Book reviews for Aussie teachers and their students.

Posts tagged ‘The Protected’

Book Review: “One Would Think the Deep” by Claire Zorn, University of Queensland Press (2016)

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I commenced reading Claire Zorn’s novel One Would Think the Deep from a strange little place I like to call ‘fearful anticipation’.  Zorn’s last book The Protected was a multi-award winning novel.  Having had the opportunity to read an advance copy of this I was not surprised.  I honestly believe that what Zorn penned in this book was nothing short of a masterpiece; in fact it is a story with the kind of longevity that will entertain YA readers for a very long time.  It follows then, that I was both excited and fearful about the opportunity to review her latest offering.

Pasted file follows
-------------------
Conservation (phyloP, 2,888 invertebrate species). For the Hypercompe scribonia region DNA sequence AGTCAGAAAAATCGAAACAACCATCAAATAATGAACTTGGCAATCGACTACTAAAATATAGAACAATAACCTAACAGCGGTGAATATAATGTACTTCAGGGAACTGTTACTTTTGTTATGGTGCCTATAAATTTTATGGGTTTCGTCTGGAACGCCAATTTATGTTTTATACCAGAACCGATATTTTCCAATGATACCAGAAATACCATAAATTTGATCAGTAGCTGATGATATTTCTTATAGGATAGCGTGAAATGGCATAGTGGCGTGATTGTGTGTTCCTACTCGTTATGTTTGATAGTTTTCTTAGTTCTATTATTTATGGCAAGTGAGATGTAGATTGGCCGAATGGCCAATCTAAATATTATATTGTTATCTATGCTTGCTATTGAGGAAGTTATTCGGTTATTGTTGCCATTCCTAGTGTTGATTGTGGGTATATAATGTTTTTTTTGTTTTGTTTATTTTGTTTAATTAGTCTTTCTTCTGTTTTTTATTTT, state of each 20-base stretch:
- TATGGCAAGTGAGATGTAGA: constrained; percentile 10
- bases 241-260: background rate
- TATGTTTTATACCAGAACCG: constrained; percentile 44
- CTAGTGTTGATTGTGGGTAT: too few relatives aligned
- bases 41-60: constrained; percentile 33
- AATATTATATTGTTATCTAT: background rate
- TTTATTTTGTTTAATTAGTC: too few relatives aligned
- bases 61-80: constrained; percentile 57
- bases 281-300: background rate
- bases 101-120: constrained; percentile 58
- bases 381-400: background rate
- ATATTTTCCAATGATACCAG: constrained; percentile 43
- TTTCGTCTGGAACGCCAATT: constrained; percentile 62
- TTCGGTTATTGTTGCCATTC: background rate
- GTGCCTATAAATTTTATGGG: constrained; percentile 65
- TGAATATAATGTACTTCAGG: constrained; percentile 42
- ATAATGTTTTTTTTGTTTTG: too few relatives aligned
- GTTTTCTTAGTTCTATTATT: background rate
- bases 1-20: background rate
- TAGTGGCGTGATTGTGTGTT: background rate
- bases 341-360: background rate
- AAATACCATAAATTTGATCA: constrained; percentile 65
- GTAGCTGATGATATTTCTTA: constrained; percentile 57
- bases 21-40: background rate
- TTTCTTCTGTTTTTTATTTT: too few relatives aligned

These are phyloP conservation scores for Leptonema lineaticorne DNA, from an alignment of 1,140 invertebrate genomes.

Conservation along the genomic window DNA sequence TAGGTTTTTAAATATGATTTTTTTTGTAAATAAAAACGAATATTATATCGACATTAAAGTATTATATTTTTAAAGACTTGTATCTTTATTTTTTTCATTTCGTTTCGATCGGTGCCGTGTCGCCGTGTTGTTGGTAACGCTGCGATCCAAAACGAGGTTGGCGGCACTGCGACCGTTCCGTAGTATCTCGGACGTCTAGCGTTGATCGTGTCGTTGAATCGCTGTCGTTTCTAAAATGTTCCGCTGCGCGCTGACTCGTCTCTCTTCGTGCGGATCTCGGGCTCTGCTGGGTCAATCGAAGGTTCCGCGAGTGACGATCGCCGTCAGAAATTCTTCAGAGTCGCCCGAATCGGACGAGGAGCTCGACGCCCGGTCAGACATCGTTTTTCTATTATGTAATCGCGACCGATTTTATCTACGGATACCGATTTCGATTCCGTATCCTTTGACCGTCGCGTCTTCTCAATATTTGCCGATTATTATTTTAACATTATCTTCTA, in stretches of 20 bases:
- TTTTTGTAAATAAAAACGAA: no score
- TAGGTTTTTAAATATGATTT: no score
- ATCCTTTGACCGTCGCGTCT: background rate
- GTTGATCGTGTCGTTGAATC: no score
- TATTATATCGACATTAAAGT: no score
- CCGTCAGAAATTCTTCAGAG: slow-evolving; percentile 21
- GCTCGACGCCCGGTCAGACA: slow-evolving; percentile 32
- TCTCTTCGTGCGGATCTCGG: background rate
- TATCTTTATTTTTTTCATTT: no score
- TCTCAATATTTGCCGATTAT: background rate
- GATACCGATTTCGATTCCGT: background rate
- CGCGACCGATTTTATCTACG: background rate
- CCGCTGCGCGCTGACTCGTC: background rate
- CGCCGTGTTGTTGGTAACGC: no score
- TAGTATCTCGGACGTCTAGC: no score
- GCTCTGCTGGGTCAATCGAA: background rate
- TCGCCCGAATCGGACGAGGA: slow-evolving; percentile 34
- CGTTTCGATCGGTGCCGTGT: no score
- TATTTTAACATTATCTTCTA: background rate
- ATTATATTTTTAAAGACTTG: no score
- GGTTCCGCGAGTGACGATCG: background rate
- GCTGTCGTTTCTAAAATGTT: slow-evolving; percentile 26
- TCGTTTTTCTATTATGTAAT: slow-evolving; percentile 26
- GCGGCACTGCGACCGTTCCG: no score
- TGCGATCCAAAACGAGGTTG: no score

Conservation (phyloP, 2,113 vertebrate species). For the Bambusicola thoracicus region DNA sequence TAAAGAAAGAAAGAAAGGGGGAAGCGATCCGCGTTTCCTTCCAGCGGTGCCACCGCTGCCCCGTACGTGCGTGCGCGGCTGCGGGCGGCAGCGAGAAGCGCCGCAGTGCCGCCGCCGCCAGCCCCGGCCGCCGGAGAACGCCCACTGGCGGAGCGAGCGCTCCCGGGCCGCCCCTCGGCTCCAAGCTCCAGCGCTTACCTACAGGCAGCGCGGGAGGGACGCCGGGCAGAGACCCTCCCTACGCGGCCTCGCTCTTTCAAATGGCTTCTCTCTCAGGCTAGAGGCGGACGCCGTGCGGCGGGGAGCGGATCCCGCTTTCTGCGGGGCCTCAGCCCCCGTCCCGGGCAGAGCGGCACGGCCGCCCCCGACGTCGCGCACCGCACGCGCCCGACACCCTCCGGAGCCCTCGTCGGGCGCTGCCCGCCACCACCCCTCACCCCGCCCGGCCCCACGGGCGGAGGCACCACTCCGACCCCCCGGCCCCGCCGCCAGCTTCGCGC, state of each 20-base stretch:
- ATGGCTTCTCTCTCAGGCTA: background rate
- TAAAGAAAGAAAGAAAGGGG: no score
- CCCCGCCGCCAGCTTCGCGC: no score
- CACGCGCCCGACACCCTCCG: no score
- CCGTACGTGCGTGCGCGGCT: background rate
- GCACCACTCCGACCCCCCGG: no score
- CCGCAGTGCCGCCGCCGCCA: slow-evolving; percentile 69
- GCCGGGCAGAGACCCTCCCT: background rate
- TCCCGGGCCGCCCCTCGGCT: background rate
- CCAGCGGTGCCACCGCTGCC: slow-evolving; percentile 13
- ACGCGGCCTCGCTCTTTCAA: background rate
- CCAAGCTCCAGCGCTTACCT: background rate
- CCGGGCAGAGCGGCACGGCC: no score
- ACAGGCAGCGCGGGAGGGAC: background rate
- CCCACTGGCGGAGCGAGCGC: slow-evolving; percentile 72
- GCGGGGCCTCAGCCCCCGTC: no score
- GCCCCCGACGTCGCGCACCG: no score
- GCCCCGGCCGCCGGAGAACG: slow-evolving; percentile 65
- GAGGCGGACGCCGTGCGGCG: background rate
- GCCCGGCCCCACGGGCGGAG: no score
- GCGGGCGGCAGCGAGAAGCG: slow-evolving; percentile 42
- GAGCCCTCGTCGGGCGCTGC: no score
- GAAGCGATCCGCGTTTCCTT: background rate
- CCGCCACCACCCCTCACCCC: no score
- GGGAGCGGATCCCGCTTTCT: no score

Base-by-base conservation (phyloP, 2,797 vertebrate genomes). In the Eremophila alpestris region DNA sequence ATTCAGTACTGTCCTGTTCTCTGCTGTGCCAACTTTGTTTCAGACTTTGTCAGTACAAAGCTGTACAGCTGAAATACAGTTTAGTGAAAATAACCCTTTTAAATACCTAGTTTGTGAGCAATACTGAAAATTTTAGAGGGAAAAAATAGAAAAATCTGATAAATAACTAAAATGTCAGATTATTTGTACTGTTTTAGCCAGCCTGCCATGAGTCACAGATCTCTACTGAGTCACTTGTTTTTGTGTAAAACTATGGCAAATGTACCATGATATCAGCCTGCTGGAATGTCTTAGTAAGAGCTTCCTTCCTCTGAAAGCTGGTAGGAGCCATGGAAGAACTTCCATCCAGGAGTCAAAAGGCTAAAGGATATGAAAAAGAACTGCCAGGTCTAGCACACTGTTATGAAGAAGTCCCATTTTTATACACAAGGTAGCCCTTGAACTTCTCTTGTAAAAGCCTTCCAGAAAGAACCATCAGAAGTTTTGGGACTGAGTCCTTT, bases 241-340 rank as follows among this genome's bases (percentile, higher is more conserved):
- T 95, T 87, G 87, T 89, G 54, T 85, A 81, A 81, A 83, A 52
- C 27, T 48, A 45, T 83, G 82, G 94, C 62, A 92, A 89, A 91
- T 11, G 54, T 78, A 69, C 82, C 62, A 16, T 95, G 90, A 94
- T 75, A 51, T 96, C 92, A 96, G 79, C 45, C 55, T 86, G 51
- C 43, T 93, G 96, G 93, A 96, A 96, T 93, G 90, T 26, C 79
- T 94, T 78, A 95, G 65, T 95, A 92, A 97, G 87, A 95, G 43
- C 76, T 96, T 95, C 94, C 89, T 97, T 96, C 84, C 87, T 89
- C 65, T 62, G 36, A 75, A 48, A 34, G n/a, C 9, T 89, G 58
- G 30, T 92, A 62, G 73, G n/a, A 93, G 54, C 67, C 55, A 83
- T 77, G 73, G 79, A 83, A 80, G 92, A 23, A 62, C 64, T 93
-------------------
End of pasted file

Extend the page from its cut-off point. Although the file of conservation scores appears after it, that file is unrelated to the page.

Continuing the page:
As a piece of retro fiction, Zorn begins her story New Year’s Day 1997.  Perhaps I am just getting old but this really doesn’t seem all that long ago.  Of course, I do remember this rather nostalgically as being that wonderful time before the internet had really taken off and before mobile phones were commonplace (and if you did have one you were either really rich or a drug dealer).   Like Zorn, I remember the time for its music.  It was a period when cd’s were expensive and you waited with bated breath for the latest import from your local indie record store.